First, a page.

Everybody loves a fanzine.

Something to read on the Tube home after a day record shopping up west: something to roll up and have hanging out of your back pocket at the match, or just laid strategically in the bathroom for one of those 'long read' turnouts. 

New clubbing and music fanzine The Move fits easily into the lineage of what we hold dearly. It educates and informs while reinforcing our beliefs that it’s the little details that matter – and that, by and large, they are still our secret. So we spoke to The Move’s editor, Tom Armstrong.

BOP: You feel its the right time to bring out a physical fanzine – it seems right to us .
Tom Armstrong: “Yeah, definitely. People are buying records again, so there's no reason mags can't go the same way. There's a lot you can do in print that doesn't work online. I think it's about working out how the two can co-exist. The other thing is that people under a certain age have only ever known the internet, so it's not a backwards step, it's actually progressive.”

Fanzine culture has gone hand in hand with House music hasn't it?
“Yeah, funnily enough I think the first time I had anything published in print was in Faith, which was like the House bible at the time. Some of the funniest things I've ever read were in that mag. That was my introduction into fanzine culture, and there's a lot I take from that still. We've tried to make a good quality product with nice paper and whatnot, but it's important that the tone and content of The Move feels friendly and accessible. I don't ever want to come across as being up our own arse. 

Loving the joining the dots from Jazz to Dancehall back to Casual - is their a conscious path your entering down?
“It's just what I'm into really. You can walk down the street in London and hear Garage, Dancehall, Grime and House all coming from different car windows or shops, and I wanted that vibrancy and diversity to come through in the mag. The underground is still strong and with all that's going on in the world I hope it'll get stronger.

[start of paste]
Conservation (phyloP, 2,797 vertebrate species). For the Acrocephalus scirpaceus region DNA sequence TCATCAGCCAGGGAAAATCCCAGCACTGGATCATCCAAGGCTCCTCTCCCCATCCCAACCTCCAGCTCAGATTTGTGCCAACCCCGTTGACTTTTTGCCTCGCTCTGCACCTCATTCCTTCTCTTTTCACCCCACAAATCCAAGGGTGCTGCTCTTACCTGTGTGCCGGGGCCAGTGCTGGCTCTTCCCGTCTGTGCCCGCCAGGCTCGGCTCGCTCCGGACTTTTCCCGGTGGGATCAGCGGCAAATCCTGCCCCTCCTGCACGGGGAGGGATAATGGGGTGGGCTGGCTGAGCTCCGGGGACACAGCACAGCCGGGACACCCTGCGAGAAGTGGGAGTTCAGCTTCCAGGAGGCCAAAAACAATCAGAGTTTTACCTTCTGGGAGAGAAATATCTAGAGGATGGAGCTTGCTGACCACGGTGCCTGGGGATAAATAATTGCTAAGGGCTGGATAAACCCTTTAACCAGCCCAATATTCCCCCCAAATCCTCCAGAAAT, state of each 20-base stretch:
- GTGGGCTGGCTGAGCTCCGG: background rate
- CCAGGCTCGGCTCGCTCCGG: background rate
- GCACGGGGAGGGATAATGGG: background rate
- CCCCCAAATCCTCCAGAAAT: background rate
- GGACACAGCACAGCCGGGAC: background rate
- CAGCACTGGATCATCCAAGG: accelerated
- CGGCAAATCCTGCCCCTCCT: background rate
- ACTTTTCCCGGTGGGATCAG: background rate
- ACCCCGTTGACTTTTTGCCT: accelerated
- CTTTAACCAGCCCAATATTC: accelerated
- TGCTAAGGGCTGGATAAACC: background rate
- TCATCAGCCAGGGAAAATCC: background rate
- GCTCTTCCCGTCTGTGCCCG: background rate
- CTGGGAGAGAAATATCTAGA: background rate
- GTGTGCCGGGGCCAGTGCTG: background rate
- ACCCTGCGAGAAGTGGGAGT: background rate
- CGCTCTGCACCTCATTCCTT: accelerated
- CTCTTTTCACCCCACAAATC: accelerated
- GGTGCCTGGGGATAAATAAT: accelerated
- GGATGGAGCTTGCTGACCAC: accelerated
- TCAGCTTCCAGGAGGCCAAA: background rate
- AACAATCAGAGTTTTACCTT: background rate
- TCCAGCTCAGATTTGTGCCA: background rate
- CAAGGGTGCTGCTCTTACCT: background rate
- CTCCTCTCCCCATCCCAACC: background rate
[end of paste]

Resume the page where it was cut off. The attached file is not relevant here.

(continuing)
Music and clothes go hand in hand in my eyes, so there'll always be a heavy style element to what we do. I liked the Casual piece because it was coming at it from a different angle, and almost goes against the grain of the popular image of that scene."


Regarding the Casual movement – for me, it was a natural continuation from a working class line –Mod, Skin, Soul Boy then Casual. They actually all share many items; it’s all one thing isn't it in its purest form ?
“Yeah it is. I don't think it stopped there either. The lines became more blurred as things got less tribal, but the Casual Paninaro style certainly influenced what came after with Garage and Grime. Things are certainly different these days with the internet etc, but I don't think change is always a bad thing. London's kids still lead the world in terms of music and style.

Grant Fleming, our old mate who has a folio of photos from Jamaica's Club HQ in issue one, tells a cracking tale doesn’t he?
“Grant is the man. There are few people around with his experience and character. As you say, he's a great raconteur which is why I wanted to have him telling the story alongside the pics. I think that really makes it. Fingers crossed he's going to have another piece for us in the next issue which I'm properly buzzing about.”

All great fanzines need a opponent and whipping boy. Have you sorted out what yours is going to be? 
“Developers, councils, old bill, people who buy a flat next to a club and then moan about the noise. Anyone who contributes to the erosion of nightlife in the UK. Just because our thing is here for us to enjoy now, doesn't mean it always will be.”

What's in store for future issues?
“Issue two is out now, featuring T.Williams and MJ Cole, the sound systems of the Gambian revolution, madness from the golden age of pirate radio, Chaos in the CBD, Patta, plus the usual mix of records, raves and silly bollocks to make you laugh. Plus the best spaghetti bolognese recipe you'll ever eat.! You can buy it online at There's also a list of stockists on there too."